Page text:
Dylan Jones on football shirts

Last updated at 15:16 19 May 2007

Dylan Jones gets irritated with football fashion and hooligans: "The terraces used to be catwalks for gladiatorial fashion – now you can’t go anywhere without meeting a fool in a football shirt"

A few years ago there was a rather brilliant contribution to the letters page of a national newspaper, the gist of which was that women’s Olympic football was a completely alien game to the one we’re used to (ie, the one played by men).

"They did not spit every two minutes," wrote John Starkey from Stafford.

"They did not dive. They did not feign injury. There was no arguing with the referee. There was no deliberate effort to get an opposing player sent off." Etc, etc.

I would imagine that these women were not the sort to wear their football shirts to restaurants, nightclubs or funerals, either.

When did it become socially acceptable to wear a football jersey so freely off the pitch?

And I don’t mean playing kickabout in the local car park or going down the pub with your mates. I mean everywhere, all the time, with impunity.

It sounds a bit jumpers-for-goalposts I know, but there can be few more heart-warming sights than a chap playing park football with his young son, both of them clad in replica shirts.

But does dad really have to wear it to his place of work? Especially when his place of work is a hospital? And he’s a porter?

Sure, he’ll look marginally less ridiculous if the shirt hails from Italy, Spain or Brazil (yellow always looks good, unless you’re Norwich, of course), but he’ll still look like a chav.

And these men appear to be everywhere. We have just had the most idyllic family holiday, a week or so in the Maldives, at a resort called Baros.

As we mucked about in the warm, shallow water, with little to do but sunbathe and sleep between bouts of cocktails and gastronomic excess, we were vaguely aware of various Italians, French, Australians and Germans, swanning around and quietly keeping themselves to themselves.

It was like paradise, only with better food and better-behaved neighbours.

But having experienced something of an epiphany, we were brought down to Earth with an almighty estuarial bump when we turned up at Male airport for our flight home.

As I walked into the Gents, a shorn-haired Oompa Loompa walked out, wearing training shoes, three-quarter-length trousers and, you guessed it, an England shirt.

It was like coming out of La Scala only to be confronted by a drunken hoodie from Basildon.

Just why do some British men find themselves unable to travel abroad without a football shirt?

You can see them, slack-jawed and gormless in their gold chains, gold bracelets and gold earrings, in Dubai airport (the most unpleasant modern airport in the world).

If you couldn’t tell they were English by their calf-length tattoos, their knock-off Hillfiger shorts, their bellies and their inability to understand foreign currency, there’s no escaping the Number 9 shirt (possibly because they have problems counting any higher).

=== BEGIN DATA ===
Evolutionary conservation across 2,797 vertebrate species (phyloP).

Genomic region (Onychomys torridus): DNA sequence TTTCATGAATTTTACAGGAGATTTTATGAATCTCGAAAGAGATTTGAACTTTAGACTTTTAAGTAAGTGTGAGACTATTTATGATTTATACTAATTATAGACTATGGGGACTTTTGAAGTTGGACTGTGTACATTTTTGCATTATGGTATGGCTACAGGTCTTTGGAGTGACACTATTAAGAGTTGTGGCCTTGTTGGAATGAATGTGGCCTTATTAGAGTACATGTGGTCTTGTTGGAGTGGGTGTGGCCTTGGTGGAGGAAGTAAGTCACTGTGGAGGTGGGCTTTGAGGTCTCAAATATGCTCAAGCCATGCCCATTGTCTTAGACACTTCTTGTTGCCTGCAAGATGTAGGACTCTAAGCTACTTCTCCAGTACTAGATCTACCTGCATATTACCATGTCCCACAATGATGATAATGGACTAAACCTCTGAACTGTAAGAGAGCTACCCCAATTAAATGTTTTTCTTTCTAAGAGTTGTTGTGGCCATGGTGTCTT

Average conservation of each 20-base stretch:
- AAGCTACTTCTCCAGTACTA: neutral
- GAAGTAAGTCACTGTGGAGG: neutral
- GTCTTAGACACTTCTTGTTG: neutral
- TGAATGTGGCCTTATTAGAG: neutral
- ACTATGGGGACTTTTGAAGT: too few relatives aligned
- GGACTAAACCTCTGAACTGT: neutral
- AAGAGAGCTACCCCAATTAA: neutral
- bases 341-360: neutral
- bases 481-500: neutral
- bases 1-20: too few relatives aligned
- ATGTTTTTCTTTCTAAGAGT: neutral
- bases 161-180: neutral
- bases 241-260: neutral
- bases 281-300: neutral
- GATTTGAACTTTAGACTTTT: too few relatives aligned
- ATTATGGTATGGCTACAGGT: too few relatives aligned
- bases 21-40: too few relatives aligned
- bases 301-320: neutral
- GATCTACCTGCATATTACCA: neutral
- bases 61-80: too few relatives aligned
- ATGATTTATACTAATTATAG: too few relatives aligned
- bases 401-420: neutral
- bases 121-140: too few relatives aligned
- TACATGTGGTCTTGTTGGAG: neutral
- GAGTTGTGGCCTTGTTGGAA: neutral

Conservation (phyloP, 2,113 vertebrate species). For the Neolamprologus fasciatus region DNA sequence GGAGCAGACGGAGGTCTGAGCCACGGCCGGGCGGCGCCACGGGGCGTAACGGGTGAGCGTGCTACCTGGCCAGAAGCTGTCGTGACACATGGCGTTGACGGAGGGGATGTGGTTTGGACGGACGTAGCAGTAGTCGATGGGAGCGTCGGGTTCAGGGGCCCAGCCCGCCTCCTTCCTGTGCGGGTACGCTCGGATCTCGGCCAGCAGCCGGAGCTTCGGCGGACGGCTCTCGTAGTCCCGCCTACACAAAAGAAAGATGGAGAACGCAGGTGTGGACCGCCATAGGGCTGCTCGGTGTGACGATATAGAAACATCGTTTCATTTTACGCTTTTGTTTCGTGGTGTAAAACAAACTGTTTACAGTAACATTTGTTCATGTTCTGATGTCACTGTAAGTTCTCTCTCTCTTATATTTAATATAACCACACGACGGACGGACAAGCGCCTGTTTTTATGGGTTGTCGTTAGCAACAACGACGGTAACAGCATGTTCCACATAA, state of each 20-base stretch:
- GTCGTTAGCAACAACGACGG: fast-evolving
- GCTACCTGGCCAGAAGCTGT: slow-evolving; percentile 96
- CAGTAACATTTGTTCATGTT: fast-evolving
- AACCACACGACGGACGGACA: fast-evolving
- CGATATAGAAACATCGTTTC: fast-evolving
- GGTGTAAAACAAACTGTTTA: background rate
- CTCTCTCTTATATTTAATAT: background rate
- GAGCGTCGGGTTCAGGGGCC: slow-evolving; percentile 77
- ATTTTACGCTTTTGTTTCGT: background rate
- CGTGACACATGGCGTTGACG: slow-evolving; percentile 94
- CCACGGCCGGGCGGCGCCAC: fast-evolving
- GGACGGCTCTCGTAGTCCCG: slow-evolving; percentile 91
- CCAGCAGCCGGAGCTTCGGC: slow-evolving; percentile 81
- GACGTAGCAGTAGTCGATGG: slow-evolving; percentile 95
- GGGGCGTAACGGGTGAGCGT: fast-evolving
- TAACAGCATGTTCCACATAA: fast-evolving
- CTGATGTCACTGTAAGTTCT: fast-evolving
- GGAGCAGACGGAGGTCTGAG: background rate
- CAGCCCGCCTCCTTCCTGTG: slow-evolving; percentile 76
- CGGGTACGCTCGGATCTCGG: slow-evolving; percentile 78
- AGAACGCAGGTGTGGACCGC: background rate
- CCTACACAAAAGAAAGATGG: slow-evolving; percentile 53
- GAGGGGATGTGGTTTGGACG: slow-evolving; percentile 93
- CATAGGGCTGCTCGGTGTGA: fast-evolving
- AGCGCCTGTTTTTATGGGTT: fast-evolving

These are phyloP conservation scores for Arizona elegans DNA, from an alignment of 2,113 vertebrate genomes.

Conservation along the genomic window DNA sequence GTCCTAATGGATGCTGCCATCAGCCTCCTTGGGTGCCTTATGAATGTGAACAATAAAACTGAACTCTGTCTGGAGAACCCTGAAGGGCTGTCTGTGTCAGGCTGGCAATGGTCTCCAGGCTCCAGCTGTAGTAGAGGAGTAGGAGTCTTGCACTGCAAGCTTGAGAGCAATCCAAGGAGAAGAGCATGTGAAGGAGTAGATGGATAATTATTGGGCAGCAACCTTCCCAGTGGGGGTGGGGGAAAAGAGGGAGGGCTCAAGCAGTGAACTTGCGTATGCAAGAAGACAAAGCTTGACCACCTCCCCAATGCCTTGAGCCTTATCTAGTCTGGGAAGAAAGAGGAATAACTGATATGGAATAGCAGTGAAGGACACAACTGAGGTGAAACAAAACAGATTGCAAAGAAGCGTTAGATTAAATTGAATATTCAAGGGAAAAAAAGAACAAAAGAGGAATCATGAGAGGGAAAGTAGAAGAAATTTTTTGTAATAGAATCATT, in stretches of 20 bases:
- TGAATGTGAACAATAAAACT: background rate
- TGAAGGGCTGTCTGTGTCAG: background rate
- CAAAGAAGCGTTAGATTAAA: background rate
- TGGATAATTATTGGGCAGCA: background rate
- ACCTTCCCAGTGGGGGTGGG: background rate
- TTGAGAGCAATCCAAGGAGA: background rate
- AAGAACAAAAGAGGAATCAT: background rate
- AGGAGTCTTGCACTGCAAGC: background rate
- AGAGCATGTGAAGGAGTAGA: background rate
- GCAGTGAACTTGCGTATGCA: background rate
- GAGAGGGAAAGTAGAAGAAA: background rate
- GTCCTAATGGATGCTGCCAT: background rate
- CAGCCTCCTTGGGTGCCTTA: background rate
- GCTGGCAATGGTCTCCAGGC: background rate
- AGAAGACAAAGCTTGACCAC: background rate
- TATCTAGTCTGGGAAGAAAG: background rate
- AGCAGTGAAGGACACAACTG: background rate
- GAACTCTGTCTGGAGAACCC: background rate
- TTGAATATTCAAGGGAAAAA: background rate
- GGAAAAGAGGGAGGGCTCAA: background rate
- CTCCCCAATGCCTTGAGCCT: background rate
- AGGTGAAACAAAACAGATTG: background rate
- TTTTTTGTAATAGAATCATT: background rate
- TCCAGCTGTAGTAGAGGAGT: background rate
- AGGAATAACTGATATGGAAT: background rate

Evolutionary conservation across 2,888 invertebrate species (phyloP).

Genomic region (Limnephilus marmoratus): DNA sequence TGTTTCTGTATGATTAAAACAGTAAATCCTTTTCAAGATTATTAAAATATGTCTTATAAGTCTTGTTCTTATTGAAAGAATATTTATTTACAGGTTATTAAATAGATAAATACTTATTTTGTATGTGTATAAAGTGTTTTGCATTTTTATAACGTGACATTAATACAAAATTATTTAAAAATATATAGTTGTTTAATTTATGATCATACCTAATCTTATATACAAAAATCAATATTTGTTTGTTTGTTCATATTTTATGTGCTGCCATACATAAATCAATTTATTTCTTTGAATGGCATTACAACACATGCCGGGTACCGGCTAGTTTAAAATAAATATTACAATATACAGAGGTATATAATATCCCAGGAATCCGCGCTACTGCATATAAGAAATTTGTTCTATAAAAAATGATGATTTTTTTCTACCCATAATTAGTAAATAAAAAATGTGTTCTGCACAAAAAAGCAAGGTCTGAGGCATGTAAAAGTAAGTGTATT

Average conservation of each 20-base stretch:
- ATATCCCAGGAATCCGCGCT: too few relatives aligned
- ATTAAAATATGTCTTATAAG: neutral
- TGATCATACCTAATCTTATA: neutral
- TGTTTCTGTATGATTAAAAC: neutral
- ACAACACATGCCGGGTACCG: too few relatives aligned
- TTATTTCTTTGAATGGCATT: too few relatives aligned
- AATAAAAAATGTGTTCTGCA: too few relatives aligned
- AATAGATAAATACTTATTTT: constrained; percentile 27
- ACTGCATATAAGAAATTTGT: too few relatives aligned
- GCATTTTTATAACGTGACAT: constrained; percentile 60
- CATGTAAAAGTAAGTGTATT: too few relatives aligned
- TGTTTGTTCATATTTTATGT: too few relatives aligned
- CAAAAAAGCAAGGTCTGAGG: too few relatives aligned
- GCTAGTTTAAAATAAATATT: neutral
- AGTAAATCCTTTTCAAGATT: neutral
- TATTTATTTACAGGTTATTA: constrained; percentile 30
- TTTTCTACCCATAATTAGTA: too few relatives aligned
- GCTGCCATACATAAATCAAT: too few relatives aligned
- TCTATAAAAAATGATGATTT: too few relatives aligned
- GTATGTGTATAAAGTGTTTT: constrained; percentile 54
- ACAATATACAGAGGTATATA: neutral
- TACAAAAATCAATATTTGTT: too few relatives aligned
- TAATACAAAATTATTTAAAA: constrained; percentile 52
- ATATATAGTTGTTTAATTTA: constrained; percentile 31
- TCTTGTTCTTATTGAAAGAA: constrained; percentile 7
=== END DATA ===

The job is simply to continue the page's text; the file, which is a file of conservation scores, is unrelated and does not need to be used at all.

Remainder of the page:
This is the wilfully ignorant face of modern Britain. A uniform that says, ‘I’m normal, I’m a geezer’, in as much of a normal and geezerish way as possible.

In the olden days when, week in, week out, hundreds of thousands of grateful, flat-capped Lowry figures would cram into Anfield and Old Trafford, the grey two-piece suit was the leisure uniform of choice, a badge of largely proletarian honour.

It may have been Burton, it may have been demob, it may even have been both, but it was definitely a suit.

By the Seventies and Eighties, the terraces had turned into catwalks, gladiatorial fashion shows where you showed off the latest urban street style, or more accurately, your new Armani, Tacchini or Fila.

These were places where your dress sense was analogous to your fighting prowess, arenas where you could be ‘taxed’ for wearing a too-trendy shirt.

In those days, wearing a Pringle jersey could really set you apart from the boys; the only problem being that you could often walk home without it.

But you rarely find that sort of imagination any more. Now that men’s fashion has become so mainstream that every potential customer has his own entry point into luxury-brand Valhalla, football grounds have become seas of complacency.

No one dresses up to go to football any more, not even the designer yobs of yore, and the hordes of obsessive compulsives who pour into football grounds these days tend to wear billowing blue jeans, nondescript trainers, lager tans and the ubiquitous football shirt.

The last time I looked there was no Hackett, no Burberry, no designer signage of any shape or size.

In fact, the last well-dressed punter I saw at a game was a large fellow wearing an oversized black-and-white ski jacket advertising a Northamptonshire curry house.

In my world, he shall forever be known as the Bengal Tiger.

No, the men who wear football shirts don’t just do it to show a) who they support, b) how normal they are, or c) how lazy they are; they wear them because they think it’s cool.

Which, my friends, it isn’t. There’s only one type of person who should be allowed to wear a football shirt, and that’s footballers themselves.

Ironically, as wearing a football shirt increasingly makes you look like a contented member of the underclass, there has never been a more acceptable time to wear a rugby shirt.

Because of the cycles of fashion, they no longer make you look like a demob Sloane, a Fulham estate agent or an off-duty royal.

Go down the All & Sundry these days and you’ll see that rugby shirts are being worn by one and all.

Wear a Chelsea strip, however, and you’ll probably be stopped at the door. And trust me, you won’t be asked for your autograph.

Dylan Jones is the editor of GQ

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